Argument: Mandatory health insurance ensures appropriate pooling of risk


Keith Girard. “Health Care: The Case for Mandatory Universal Health Insurance.” All Business. April 2 2009: “As the debate unfolds in the coming months, small business owners will need to get up to speed on the current system’s problems. A recent hearing before the House Committee on Energy and Commerce’s subcommittee on Health provided some eye-opening testimony on the current system’s problems and why mandatory, universal health insurance should be a cornerstone of reform efforts.

“Insurance, in its simplest form, works by pooling risks: many pay a premium up front, and then those who face a bad outcome (getting sick, being in a car accident, having their home burn down) get paid out of those collected premiums,” explained Katherine Baicker, a professor of health economics at Harvard’s School of Public Health.

“Uncertainty about when we may fall sick and need more health care is the reason that we purchase insurance, not just because health care is expensive,” Baicker explained. “It is impossible to ‘insure’ against an adverse event that has already happened, for there is no longer any uncertainty. Try purchasing insurance to cover your recent destruction of your neighbor’s Porsche; the premium will be the cost of a new Porsche. You wouldn’t need car insurance, you’d need a car.”

The same logic explains why insurance companies attempt to weed out or deny coverage to those who are already sick, or have so-called pre-existing conditions. “The reality of the health insurance market is that a carrier’s success depends on its ability to minimize its risk. This means that each company is better off if it only insures people who will not need medical care. This provides incentives to cherry-pick healthy people, and limit the number of unhealthy people covered,” Mila Kofman, Maine’s superintendent of insurance, told the committee.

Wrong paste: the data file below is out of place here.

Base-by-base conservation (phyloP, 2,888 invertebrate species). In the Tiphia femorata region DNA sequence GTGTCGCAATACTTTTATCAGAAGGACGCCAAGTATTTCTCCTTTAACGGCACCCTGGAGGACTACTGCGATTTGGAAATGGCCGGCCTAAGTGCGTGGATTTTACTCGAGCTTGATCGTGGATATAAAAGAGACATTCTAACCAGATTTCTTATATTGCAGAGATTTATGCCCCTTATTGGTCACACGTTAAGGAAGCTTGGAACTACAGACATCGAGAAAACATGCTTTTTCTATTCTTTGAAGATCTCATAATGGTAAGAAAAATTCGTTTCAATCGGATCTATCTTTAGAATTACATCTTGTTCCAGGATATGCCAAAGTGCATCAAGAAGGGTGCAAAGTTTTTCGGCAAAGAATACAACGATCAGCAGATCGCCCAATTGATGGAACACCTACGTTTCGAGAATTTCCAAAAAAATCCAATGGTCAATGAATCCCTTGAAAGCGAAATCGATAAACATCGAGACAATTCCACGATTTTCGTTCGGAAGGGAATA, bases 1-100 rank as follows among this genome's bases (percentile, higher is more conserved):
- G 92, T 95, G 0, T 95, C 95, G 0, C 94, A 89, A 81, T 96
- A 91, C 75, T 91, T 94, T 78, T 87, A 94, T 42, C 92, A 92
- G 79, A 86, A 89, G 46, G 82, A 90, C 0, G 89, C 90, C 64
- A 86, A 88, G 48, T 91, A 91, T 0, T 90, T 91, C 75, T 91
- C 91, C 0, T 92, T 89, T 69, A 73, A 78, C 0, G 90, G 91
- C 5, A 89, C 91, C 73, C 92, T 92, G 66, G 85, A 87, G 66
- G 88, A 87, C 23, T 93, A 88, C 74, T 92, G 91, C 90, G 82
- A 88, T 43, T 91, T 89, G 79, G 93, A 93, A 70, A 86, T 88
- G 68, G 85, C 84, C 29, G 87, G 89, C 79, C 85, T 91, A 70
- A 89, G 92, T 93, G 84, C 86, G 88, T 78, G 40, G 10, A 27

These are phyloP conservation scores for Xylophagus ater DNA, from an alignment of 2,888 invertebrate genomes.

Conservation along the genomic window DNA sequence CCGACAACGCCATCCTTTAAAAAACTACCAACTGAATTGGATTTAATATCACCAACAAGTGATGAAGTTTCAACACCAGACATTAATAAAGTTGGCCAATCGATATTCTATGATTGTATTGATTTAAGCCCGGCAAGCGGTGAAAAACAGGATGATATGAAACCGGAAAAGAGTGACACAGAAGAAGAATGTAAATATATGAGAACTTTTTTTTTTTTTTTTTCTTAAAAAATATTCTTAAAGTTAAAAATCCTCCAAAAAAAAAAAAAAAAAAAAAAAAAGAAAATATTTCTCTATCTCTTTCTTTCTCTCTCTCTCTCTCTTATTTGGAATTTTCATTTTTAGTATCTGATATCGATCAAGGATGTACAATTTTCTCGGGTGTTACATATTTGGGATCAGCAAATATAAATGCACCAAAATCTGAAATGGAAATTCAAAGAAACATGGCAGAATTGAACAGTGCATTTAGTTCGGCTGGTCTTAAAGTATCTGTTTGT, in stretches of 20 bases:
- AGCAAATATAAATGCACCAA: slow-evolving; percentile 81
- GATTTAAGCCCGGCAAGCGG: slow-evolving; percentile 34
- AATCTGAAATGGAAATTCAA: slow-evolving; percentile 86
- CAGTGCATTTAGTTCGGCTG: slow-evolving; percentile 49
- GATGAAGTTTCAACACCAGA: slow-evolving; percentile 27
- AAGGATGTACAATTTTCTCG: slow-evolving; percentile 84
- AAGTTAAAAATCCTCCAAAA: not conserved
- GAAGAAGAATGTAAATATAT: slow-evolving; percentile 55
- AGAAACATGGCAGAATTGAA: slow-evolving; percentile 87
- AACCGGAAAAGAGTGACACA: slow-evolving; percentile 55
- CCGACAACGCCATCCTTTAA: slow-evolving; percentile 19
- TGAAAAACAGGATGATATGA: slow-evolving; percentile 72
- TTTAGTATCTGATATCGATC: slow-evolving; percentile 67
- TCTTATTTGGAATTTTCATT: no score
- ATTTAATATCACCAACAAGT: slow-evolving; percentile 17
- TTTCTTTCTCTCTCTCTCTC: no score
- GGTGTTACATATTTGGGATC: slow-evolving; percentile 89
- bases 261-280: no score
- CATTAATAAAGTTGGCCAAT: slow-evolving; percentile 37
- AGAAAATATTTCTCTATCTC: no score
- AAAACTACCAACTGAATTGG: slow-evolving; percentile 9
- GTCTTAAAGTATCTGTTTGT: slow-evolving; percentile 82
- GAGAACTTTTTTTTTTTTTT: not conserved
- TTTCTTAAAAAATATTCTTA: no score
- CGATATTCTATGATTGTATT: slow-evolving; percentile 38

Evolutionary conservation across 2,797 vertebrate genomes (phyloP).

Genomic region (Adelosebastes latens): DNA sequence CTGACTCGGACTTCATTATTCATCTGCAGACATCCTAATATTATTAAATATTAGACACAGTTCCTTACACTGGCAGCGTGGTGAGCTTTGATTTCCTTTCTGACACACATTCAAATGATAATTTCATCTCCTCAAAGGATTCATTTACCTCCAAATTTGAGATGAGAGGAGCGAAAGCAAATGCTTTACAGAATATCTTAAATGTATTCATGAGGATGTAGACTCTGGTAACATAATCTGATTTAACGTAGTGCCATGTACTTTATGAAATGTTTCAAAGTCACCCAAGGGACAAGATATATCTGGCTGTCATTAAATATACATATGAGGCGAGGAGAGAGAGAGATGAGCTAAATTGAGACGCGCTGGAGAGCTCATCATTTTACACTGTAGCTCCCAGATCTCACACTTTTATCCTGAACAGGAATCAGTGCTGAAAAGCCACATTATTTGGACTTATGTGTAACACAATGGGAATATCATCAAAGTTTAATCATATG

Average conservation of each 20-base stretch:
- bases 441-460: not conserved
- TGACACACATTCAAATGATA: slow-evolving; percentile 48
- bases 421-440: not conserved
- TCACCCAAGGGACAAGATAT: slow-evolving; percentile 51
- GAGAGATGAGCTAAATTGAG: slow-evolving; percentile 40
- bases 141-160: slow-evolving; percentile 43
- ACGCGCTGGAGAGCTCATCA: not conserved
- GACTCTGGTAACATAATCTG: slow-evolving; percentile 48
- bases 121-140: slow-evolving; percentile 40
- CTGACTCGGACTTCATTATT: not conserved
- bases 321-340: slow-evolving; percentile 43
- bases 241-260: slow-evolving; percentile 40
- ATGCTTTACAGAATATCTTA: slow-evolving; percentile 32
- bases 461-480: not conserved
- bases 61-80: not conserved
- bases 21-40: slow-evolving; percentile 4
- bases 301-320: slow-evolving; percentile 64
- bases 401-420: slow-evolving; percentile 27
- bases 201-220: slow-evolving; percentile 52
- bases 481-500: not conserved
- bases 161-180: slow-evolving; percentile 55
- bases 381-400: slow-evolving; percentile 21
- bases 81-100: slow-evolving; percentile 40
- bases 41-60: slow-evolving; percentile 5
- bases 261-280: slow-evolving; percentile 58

“Since an estimated 20 percent of people account for 80 percent of health care spending, avoiding even a small number of high-cost individuals can substantially reduce an insurer’s losses,” Kofman noted. “While the desire of insurance companies to reduce risk is rational from a free market perspective, it creates a market which many Americans cannot access. No one competes to insure sick people.”

Insurance works because not everyone will fall sick at the same time, so it is possible to make payments to those who do fall sick even though their care costs more than their premium, by tapping the pooled insurance premiums. Thus, the system is undermined by the uninsured, both healthy and unhealthy.

For uninsured or under-insured individuals who are sick, uncertainty is no longer a factor. They need health care — not health insurance — but lack the money to pay for it, because they lose the benefit of tapping a pool of insurance premiums.

By the same token, when healthy individuals choose to go uninsured, the model breaks down as well, because they are limiting the pool of reserves available for those who are sick. If they wait until they are sick to get insurance, they defeat the purpose of insurance, too. That’s why Massachusetts, one of the states leading health care reform efforts, requires universal participation in its health program.”

Ceci Connolly. “Like Car Insurance, Health Coverage May Be Mandated.” Washington Post. July 22, 2009: “Bringing everyone into the insurance pool — particularly young, healthy customers — spreads the risk and lowers overall costs. ”